Those who design those walled country residences, those middle-class ghettos and concentration camps for deserving bureaucrats and workers, those who divide the countryside before and those who populate it after are all, whether they like it or not, queens, bishops, knights or pawns in the board of a ruthless land contest.
Territoriality rejects the logic of this war. It is rootedness, attachment to the soil and the mother earth, respect for traditions and the ability to transform them in a traditional way. It is the ability to survive despite the onslaught of the capitalist market. It is a critical reflection on today and the here that comes from below. The imposition from above of residences designed to remain alien to the place they will occupy and built after the trascavos have erased all traces of past lives is the exact opposite of territoriality. Today, this opposite of territoriality is called urban development and is taught in universities as architectural design.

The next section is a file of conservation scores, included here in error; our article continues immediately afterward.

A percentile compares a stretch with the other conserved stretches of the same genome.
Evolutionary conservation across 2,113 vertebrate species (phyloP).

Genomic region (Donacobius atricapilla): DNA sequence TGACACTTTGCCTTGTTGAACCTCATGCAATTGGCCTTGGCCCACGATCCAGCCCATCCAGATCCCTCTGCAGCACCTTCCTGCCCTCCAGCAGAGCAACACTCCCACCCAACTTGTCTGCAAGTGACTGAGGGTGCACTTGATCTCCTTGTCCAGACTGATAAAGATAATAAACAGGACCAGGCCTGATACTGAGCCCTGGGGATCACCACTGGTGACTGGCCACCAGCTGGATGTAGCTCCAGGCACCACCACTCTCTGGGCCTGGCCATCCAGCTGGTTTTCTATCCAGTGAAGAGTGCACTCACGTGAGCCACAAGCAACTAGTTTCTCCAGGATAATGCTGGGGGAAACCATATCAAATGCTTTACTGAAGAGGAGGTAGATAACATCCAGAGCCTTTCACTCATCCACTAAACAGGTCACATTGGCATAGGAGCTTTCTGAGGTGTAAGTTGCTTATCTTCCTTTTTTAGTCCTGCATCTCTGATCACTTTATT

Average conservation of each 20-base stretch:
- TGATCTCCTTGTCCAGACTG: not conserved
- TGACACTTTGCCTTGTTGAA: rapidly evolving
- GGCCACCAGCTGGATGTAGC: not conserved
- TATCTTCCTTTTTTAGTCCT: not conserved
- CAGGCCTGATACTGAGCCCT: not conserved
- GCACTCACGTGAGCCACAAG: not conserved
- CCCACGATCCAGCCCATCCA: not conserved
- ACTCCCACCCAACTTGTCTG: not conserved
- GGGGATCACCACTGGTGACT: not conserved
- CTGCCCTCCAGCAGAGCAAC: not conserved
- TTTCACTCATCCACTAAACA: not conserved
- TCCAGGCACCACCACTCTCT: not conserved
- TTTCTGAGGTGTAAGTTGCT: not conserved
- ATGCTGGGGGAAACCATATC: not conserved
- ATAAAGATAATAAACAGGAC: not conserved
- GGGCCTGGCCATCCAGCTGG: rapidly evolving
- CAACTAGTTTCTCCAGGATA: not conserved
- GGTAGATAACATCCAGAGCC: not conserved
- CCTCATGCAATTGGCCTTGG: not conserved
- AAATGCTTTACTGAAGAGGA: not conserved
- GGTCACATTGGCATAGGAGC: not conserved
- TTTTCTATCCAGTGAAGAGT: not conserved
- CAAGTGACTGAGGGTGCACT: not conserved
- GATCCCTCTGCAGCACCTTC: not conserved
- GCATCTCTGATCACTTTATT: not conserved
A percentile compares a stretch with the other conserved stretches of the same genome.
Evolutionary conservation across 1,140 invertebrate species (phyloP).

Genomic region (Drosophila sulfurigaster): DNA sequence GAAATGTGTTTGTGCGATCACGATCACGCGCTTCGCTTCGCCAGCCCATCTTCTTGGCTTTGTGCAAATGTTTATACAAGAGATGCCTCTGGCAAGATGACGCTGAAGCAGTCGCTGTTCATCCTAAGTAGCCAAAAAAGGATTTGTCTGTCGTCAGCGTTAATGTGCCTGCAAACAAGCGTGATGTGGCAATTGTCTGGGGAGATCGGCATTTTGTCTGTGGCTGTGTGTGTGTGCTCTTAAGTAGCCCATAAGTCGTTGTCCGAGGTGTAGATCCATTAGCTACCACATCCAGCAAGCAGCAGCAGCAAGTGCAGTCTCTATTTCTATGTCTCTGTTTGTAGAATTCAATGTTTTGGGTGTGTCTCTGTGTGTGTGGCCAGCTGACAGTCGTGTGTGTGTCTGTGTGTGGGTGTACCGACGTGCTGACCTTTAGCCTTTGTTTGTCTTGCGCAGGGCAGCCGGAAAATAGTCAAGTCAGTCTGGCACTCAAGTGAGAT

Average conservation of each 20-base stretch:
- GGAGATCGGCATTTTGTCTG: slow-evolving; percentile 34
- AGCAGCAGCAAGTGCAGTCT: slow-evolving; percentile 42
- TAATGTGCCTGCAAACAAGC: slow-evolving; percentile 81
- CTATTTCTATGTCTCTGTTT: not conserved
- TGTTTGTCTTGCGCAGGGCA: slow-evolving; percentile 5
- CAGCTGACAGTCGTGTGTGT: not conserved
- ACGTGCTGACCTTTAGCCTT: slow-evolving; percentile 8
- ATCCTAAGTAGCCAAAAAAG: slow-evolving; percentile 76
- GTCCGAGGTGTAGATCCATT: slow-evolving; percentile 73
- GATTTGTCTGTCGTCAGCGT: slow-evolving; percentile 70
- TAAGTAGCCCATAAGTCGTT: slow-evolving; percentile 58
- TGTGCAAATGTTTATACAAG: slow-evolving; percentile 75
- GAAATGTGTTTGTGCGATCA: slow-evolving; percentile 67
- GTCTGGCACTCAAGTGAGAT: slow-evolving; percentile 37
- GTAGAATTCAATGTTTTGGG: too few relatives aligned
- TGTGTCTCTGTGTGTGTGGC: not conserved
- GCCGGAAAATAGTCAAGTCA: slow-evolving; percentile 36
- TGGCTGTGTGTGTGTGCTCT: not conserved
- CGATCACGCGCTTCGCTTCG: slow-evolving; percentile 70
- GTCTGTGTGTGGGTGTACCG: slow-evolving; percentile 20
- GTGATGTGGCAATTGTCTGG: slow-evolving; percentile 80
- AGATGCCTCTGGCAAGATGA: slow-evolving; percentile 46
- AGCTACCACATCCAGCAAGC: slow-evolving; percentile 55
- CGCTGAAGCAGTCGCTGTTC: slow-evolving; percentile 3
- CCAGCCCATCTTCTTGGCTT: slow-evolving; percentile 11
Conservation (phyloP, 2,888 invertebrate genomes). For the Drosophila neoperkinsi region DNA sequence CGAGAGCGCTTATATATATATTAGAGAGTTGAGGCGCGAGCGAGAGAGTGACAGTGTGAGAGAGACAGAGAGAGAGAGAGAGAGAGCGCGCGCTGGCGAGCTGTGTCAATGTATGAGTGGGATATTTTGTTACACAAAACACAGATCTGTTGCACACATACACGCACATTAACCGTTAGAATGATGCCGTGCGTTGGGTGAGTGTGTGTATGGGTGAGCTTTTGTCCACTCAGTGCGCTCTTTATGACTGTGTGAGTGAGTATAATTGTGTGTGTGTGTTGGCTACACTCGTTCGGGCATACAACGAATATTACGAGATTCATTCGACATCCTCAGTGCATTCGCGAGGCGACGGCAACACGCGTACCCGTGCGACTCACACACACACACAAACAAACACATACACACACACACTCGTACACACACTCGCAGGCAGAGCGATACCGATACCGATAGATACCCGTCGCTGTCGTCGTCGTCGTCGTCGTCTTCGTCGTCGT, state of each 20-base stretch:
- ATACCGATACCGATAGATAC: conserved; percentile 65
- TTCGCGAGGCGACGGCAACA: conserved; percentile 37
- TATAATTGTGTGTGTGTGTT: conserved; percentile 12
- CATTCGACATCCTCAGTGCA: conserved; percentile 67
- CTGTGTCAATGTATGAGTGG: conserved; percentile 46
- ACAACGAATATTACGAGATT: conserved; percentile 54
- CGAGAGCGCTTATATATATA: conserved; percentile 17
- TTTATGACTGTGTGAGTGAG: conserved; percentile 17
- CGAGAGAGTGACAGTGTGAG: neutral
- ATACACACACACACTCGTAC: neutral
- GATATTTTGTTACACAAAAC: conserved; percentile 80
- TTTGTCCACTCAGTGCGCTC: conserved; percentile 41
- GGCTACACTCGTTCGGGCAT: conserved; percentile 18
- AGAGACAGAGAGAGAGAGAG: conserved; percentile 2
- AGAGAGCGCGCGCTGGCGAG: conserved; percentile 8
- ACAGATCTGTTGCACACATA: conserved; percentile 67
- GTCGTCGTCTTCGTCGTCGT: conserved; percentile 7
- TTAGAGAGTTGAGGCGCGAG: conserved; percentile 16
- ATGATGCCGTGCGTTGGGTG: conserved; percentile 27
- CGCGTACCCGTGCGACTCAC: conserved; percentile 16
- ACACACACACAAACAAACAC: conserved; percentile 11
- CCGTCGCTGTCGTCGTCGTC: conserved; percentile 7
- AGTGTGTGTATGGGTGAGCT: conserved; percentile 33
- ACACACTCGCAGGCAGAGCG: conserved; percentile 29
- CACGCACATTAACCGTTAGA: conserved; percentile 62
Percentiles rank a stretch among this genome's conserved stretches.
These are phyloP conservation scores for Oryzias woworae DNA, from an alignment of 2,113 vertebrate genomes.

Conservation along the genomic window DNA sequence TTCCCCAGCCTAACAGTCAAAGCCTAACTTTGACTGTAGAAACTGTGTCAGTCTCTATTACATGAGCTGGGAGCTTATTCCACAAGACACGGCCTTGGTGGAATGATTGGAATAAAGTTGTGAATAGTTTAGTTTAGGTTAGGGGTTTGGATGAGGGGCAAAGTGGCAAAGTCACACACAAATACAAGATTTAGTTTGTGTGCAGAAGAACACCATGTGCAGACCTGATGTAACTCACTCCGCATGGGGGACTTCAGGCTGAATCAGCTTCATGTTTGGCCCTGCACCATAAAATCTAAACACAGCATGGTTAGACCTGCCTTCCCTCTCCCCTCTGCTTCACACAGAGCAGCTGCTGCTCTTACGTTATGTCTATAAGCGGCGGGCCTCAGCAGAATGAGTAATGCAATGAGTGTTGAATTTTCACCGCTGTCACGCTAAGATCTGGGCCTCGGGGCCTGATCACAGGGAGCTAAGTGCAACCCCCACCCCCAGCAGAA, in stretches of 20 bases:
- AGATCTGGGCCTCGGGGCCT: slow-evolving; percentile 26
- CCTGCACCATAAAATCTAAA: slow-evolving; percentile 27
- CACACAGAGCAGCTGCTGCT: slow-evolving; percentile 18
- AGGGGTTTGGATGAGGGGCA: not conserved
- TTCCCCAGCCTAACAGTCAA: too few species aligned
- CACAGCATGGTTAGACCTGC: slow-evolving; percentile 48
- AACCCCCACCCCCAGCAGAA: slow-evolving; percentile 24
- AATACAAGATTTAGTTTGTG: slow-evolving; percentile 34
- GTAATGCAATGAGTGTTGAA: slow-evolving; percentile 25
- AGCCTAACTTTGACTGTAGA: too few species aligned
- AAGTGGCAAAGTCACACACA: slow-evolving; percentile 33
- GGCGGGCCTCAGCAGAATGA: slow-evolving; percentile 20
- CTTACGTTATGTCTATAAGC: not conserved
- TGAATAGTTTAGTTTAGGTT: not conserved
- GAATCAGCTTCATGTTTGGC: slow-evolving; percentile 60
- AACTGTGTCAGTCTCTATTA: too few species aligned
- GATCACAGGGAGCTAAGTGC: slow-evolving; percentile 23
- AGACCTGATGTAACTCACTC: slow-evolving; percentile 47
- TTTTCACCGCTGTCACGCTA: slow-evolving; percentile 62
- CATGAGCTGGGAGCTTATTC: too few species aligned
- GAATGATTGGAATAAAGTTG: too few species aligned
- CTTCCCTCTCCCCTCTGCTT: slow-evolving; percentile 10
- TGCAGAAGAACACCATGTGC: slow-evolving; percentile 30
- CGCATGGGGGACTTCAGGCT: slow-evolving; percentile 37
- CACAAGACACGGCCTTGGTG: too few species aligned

Modern turf wars don't say your name. They disguise themselves behind euphemisms: the aforementioned urban design, urbanism, planning, with its urban charts and regulations, the extension, like the arms of a starfish that proliferate from urban centers, transport services, water , health, education and fun. Golf clubs, "numbers games" that are disguised casinos, hotels where rooms are rented by the hour, voracious mega-stores. Urban design has been transformed into a kind of slash and burn whose instrument is the trascavo. What is then built in the empty space left by the machines is the same all over the world: from Michoacán to Chechnya, from Bangalore to Silicone Valley. On the other hand, the fruits of territoriality are distinguished, in each particular place, by their intimate understanding with the spirit of a unique place.